Please Don’t Use the Word “Justice” Unless You Mean It

It is increasingly common these days to see higher education organizations use the acronym “DEIJ” to stand for “Diversity, Equity, Inclusivity, and Justice”. Sometimes you might even see it rearranged to spell “JEDI”. I believe it’s important that we reflect on the various traditions behind the word “justice” and think carefully about whether its use is warranted.

There are theories of justice dating back to Plato, and are probably justice scholars predating Plato that I don’t know about. Every major faith tradition has its own conception of justice. Justice can be approached from various disciplinary lenses: ethics, political philosophy, economics, for example. And of course, there are legal theories about justice.

In the context of diversity, equity, inclusivity work, the term “justice” is often invoked because of a desire to connect these ideas to “social justice”, which one might define as the work necessary to create a society in which people are able to receive their fair share of opportunities, resources, safety, and so forth, taking into account historical inequities.

But let’s also look at the way Oxford English Dictionary defines the word “justice”: (1) maintenance of what is just or right by the exercise of authority or power; assignment of deserved reward or punishment; giving of due deserts, (2) punishment of an offender; retribution deemed appropriate for a crime, (3) the administration of law; due legal process; judicial proceedings.

There is a consistent theme throughout these different traditions and lenses of justice involving the righting of wrongs and of individuals being treated equitably. As I learned today from my 2022-23 ACE Fellows cohort, justice is more than just challenging inequities within a society or organization; it involves acknowledging past wrongs, repairing past harms, changing inequitable policies or practices, and committing to continual reflection so that wrongs are not perpetuated.

Given that understanding of the word “justice”, is it really the case that many DEI efforts really bring about justice? Sadly, I don’t think that’s the case.

For example, imagine that within a higher education institution, there are people who want to start an initiative to ensure greater racial and gender diversity among its faculty. They are thinking of describing their work as a “DEIJ” initiative. The “D” makes sense since they’re trying to bring about more diversity within the professoriate. The “E” makes sense in that they are trying to ensure equity in faculty search and promotion processes. And the “I” makes sense because of their desire to build a culture of inclusivity. But what would true justice look like with regards to faculty hiring and support in higher education?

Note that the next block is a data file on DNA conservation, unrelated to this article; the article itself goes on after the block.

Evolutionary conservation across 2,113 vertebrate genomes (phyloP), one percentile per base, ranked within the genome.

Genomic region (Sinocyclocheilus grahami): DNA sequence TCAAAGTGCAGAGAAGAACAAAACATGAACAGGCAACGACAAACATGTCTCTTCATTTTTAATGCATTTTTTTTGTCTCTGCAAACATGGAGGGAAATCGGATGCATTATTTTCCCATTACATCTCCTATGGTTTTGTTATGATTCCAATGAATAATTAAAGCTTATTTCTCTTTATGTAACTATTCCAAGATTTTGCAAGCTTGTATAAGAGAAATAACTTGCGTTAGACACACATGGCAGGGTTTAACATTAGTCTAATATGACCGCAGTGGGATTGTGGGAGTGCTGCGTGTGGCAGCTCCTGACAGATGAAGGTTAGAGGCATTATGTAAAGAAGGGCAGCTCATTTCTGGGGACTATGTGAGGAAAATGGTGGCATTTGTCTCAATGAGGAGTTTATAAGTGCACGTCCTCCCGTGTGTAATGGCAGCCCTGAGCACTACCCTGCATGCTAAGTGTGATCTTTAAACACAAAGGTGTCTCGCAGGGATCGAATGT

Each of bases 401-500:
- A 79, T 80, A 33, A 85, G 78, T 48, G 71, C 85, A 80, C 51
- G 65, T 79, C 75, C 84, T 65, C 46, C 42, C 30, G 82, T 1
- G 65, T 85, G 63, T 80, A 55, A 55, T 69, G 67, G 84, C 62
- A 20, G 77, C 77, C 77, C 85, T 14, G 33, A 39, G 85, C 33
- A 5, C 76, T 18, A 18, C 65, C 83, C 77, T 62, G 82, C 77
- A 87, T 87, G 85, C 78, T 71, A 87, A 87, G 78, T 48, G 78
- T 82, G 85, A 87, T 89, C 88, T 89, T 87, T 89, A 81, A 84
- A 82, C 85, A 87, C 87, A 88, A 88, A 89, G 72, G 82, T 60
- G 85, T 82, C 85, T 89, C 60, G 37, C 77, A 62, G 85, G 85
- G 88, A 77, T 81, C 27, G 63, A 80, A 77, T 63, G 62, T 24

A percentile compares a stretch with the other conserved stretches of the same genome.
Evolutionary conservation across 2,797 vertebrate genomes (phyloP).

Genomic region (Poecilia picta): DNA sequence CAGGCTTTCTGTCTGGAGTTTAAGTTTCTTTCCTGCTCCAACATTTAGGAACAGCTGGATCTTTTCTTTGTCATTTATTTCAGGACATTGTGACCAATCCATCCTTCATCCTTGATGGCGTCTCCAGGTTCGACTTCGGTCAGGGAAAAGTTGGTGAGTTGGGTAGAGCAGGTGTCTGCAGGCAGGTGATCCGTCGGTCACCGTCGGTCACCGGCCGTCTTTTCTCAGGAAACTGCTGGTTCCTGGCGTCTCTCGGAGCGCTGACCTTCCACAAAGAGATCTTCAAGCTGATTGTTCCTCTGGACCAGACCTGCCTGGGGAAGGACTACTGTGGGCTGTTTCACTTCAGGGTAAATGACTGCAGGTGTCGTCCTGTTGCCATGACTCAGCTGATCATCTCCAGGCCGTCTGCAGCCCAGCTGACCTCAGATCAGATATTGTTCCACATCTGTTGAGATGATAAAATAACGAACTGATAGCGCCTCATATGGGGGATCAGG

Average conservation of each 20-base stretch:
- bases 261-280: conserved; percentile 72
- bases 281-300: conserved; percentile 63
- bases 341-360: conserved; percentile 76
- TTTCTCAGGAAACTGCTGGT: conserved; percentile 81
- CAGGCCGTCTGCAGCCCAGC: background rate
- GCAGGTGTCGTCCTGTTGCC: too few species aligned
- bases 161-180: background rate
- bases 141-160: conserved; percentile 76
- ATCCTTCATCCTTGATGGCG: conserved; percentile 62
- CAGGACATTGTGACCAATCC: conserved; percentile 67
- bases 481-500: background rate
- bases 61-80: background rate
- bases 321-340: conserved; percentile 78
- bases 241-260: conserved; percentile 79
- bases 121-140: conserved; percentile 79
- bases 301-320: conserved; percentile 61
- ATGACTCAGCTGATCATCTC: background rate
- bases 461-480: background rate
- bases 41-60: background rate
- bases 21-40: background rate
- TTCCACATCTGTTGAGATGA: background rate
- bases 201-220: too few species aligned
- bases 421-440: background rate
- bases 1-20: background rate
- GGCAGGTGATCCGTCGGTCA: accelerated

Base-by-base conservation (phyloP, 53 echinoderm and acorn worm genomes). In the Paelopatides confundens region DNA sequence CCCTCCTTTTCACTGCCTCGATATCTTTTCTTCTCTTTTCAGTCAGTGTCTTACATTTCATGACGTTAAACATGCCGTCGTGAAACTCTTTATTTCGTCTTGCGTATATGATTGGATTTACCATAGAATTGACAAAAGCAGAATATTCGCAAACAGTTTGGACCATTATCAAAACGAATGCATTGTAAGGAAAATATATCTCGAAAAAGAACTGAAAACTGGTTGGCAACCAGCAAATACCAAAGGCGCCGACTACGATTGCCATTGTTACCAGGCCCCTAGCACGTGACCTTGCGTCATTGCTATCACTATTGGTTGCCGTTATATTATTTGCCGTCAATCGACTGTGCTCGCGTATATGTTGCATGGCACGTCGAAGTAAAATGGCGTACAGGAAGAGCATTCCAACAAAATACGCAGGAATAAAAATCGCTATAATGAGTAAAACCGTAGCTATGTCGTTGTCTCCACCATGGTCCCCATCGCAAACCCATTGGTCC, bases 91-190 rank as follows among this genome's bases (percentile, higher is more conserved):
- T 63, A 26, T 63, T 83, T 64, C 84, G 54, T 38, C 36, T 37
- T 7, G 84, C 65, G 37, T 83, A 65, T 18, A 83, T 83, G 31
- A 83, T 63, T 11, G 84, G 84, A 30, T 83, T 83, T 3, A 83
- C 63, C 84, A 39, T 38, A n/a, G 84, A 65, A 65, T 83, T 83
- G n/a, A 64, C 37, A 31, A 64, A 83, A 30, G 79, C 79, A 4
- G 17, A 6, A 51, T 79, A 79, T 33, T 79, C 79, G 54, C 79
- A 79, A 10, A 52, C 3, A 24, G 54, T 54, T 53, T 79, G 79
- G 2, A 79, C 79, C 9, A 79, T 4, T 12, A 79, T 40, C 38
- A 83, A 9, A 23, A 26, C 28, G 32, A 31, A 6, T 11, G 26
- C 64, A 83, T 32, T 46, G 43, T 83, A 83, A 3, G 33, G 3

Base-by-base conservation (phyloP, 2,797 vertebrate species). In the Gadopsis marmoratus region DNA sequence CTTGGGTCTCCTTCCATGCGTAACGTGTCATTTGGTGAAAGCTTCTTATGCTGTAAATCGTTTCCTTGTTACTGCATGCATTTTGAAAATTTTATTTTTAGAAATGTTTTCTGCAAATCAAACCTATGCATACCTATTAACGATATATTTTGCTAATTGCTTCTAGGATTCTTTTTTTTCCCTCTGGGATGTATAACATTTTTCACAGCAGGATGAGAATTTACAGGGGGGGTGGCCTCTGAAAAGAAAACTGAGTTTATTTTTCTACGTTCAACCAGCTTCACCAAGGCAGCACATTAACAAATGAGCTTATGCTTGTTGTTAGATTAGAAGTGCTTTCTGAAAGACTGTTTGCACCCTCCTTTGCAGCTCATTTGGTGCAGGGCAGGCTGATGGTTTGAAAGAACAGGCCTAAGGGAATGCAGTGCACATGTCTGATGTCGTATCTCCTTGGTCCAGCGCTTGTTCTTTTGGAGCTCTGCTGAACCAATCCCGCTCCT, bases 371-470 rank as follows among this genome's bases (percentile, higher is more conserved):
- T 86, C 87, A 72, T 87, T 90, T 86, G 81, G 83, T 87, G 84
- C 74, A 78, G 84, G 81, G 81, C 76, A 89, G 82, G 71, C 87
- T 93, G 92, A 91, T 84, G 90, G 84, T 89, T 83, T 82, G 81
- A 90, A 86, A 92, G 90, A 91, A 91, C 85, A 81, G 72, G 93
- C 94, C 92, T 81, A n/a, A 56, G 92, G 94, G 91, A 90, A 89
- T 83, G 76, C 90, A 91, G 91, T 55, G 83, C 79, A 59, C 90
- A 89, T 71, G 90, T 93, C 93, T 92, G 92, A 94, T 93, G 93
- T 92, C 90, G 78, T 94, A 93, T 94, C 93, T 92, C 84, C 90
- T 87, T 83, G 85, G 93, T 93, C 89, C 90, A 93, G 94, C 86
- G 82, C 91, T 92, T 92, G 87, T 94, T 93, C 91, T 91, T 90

If true justice involves acknowledging past wrongs, then this institution needs to be prepared to go back and look at all prior cases where a person of color was not granted tenure, prior cases where women were passed over for a faculty position, and prior cases where a person with a disability might have not been given what they need to thrive at an institution. In each of those cases, honest introspection would be needed to determine the extent to which the institution was at fault. And if wrongdoing was discovered, the institution would need to be prepared to admit to past wrongdoing and to repair those harms.

It seems impossible to me to imagine that any higher education institution would be willing to admit to a person that they were discriminated against in a hiring or promotion situation because they would be opening themselves up for legal liability. And yet, isn’t that what is meant by true justice? Justice in this situation would mean that the person that was discriminated against would be able to receive reparation for the harm that was caused.

Think about all the various realms of DEI work (student admissions, classroom pedagogy, faculty hiring and promotion, higher education leadership, etc.) and now imagine that J would really look like in each of those spheres. Are we truly prepared to look at our institutions to uncover the places where we have caused harm and to think about how to right those harms? Sadly, I suspect that we aren’t.

Consequently, I encourage us all to be cautious about adding “J” to “DEI”. By using the term “justice” and failing to actually carry out true justice, we trample on those who have previously been harmed by our institutions and we signal to others that our commitment to “JEDI” is no more than a passing fad. Soon, the “J” for “justice” will become as meaningless as “D” for “diversity” has become in some higher education spaces.

If you find yourself on a committee thinking about calling itself a “DEIJ Committee” or a program that claims to do “JEDI” work, then at minimum, I would hope that you will push yourself and the group to carefully define what justice means and then consider whether the committee or program really will live up to that definition. One might the word “justice” aspirationally, but even then I think everyone should be on board with what you are aspiring to and that your aspirations are genuine rather than just performative. From now on, I will also commit to doing the same.